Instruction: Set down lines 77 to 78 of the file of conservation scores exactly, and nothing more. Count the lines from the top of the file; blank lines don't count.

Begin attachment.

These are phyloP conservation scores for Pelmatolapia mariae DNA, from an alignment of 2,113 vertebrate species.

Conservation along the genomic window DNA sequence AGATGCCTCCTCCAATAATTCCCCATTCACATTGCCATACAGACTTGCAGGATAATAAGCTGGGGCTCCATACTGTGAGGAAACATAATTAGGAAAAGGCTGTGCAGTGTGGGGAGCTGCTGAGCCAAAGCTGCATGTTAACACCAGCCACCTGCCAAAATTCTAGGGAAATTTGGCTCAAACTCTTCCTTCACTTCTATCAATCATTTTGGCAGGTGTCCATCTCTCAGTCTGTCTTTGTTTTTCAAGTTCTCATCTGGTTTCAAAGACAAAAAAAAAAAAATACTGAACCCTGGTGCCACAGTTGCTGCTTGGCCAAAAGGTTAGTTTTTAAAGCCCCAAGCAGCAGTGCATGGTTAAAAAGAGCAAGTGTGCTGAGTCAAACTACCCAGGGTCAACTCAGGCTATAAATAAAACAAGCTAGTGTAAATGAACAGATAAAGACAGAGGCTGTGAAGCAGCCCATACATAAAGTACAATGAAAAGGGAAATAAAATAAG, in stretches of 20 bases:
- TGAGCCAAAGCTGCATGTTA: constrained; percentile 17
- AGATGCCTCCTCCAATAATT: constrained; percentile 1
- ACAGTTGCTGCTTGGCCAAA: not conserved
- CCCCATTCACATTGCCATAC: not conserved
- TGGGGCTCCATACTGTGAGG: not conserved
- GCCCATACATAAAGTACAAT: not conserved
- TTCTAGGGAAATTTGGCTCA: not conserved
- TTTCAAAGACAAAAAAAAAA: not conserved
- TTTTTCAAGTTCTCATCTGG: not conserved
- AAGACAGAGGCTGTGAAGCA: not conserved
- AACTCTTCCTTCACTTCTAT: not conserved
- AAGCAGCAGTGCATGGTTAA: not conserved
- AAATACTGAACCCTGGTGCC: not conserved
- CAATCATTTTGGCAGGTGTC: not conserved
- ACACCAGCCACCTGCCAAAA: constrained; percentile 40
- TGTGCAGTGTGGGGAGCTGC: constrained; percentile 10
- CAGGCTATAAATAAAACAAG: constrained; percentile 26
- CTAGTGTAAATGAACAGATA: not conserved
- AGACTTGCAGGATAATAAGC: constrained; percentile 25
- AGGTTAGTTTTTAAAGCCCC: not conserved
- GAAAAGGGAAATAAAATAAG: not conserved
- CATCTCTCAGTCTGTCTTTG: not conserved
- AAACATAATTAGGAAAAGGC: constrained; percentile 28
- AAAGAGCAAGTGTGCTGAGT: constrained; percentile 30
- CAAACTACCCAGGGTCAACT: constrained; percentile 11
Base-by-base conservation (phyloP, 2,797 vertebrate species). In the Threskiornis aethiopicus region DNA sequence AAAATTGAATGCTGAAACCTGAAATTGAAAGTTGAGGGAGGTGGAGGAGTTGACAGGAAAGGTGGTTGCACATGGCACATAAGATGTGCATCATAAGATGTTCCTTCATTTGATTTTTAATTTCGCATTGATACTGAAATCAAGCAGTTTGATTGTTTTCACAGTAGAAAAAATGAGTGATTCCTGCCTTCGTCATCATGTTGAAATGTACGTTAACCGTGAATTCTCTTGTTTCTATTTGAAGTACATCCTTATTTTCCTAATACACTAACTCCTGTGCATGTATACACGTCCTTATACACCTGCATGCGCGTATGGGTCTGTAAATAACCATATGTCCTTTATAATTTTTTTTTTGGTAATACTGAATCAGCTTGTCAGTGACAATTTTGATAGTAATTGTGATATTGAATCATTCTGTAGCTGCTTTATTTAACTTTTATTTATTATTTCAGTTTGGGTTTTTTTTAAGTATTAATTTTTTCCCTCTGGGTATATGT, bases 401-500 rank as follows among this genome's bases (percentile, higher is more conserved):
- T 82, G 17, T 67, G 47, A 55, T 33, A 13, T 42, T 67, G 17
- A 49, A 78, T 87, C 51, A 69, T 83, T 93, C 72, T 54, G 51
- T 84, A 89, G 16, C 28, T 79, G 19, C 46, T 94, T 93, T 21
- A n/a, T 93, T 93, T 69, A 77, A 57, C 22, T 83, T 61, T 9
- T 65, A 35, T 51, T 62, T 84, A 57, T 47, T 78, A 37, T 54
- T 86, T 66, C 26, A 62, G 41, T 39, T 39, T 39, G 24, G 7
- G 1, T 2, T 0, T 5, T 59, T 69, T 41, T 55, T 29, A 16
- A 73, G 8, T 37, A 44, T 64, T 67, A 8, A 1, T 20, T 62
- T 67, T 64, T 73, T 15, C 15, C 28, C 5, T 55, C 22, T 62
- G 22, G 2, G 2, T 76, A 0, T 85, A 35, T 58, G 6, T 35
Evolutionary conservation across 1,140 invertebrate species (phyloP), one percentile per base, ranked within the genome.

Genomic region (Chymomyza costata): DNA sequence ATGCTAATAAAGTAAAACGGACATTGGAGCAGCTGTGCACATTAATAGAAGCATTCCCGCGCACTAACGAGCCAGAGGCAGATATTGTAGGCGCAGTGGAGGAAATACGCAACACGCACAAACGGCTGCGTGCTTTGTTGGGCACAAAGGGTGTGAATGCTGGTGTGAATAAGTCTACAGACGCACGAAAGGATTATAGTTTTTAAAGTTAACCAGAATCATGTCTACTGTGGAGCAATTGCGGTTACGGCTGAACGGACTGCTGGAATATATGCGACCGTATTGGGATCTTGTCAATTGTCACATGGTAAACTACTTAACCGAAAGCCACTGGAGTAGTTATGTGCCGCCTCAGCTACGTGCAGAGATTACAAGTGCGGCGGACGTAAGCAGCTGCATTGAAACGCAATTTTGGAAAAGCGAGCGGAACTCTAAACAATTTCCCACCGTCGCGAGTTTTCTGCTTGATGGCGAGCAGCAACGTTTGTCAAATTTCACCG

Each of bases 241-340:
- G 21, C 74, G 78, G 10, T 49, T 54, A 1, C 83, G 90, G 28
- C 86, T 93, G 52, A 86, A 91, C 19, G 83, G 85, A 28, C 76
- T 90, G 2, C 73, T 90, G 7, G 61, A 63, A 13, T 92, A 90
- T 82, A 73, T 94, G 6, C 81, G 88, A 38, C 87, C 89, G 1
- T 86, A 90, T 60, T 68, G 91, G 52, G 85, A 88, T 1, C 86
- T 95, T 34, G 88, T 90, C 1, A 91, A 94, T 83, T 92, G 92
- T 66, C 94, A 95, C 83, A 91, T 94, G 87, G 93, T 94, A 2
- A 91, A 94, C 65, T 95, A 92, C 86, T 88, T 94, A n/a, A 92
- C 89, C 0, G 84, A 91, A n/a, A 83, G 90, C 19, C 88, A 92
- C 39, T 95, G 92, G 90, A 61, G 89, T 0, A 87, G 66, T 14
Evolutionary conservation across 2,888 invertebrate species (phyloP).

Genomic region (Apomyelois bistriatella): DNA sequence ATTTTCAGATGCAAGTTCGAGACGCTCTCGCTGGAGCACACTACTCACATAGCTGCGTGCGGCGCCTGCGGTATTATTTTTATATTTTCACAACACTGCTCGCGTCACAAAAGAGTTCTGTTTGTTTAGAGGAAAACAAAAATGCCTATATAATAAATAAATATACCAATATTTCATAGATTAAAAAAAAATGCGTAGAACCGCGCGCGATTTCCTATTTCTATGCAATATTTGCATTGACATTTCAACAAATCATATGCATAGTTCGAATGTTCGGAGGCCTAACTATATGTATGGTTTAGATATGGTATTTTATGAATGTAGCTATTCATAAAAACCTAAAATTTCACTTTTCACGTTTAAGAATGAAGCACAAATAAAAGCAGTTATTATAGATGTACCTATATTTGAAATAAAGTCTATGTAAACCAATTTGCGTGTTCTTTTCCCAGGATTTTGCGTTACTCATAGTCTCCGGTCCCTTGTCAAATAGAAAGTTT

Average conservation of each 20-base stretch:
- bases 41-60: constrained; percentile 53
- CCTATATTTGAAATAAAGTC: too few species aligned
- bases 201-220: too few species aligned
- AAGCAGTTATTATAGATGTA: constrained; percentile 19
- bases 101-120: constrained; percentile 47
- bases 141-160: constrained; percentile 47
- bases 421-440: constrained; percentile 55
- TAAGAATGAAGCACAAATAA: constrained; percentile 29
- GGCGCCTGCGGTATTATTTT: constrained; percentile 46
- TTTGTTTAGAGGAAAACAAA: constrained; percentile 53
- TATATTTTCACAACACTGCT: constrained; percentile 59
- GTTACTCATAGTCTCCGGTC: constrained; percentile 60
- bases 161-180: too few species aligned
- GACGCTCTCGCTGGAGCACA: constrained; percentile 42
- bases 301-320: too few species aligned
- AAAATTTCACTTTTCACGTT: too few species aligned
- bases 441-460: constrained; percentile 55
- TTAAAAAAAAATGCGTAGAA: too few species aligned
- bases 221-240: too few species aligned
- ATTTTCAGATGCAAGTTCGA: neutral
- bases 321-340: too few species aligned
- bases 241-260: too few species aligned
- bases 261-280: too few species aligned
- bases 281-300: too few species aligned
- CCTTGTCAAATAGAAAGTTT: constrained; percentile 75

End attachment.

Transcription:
- bases 261-280: too few species aligned
- bases 281-300: too few species aligned